Hyaline fibromatosis syndrome (HFS) is a very rare condition characterized by deposits of hyaline in the skin and various other body tissues. Hyaline, a glassy substance, aggregates in the skin and different organs and causes painful deformities that can prompt an early demise.
The disease is caused by mutation of a gene called Capillary Morphogenesis Gene 2 or CMG2. Moreover, it is abbreviated as ANTXR2 because it makes cells sensitive to anthrax infections.
In the past study, EPFL scientists had shown that the CMG2 protein interacts with collagen VI. It is also believed to regulate its concentration inside the cell. In HFS, a mutation of the CMG2 gene forestalls its protein to function, prompting the accumulation of collagen VI in organs.
In a new study, scientists have shown that CMG2 interacts with specific components of the cell’s cytoskeleton. For the analysis, scientists carefully dissected the networks connected to CMG2. They found that it binds Talin, a protein that helps to connect the critical components of the cell’s skeleton, integrin, and actin. In this way, Talin acts as the door through which CMG2 can interact with the cytoskeleton – but only when the latter is free from any ligand.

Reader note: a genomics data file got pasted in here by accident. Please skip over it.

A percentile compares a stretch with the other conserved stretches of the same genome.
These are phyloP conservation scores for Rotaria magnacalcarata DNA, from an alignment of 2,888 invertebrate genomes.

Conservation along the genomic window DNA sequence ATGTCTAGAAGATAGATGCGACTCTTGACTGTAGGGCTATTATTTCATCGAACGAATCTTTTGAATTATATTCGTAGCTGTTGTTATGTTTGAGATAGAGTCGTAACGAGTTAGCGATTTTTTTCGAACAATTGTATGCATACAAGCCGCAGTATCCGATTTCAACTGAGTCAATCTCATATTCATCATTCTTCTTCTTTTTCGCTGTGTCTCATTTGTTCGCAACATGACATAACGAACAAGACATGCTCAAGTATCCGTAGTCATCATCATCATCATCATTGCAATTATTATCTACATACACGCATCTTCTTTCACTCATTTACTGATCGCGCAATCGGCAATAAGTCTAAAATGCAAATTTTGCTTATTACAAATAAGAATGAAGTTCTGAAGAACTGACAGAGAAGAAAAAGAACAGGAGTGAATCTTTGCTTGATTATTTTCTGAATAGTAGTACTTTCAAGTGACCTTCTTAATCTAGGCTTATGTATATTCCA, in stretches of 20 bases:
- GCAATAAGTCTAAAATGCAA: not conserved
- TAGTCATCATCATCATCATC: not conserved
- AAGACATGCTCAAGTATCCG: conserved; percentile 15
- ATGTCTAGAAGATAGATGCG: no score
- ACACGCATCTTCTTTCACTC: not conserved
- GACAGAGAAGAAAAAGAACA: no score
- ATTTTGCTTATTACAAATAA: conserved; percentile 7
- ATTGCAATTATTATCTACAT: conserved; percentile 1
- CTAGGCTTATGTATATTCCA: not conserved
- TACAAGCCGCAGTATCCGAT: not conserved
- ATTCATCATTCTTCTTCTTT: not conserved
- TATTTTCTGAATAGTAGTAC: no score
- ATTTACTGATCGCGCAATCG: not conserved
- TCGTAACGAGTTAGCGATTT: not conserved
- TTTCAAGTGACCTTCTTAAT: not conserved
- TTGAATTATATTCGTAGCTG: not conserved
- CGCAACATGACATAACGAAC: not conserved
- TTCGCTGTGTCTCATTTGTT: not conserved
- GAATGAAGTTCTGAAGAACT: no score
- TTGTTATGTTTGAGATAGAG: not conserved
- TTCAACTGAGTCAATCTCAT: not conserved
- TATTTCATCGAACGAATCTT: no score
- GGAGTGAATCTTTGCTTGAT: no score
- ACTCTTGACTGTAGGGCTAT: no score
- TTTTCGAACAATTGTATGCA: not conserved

The process by which CMG2 releases talin “picks up” a cytoskeleton regulator called RhoA, as well as its effector proteins. The scientists identify the specific parts of CMG2 that are responsible for these interactions.
Scientists noted, “This explains why HFS mutations in the cytoskeleton binding domain lead to dysregulation of extracellular matrix homeostasis.”
Gisou van der Goot said, “Our findings reveal a new behavior for an extracellular matrix receptor.”
The study was performed in collaboration with the University of Geneva, EPFL Institute of Bioengineering, and the Centre Hospitalier Universitaire Vaudois/University of Lausanne.
Swiss National Science Foundation, Gelu Foundation, Francis and Marie-France Minkoff Foundation, Solis Foundation, and Associazione ISI funded this study.
- Jérôme Bürgi, A novel Talin-to-RhoA switch mechanism upon ligand binding of the collagen VI receptor CMG2. DOI: 10.1016/j.devcel.2020.04.01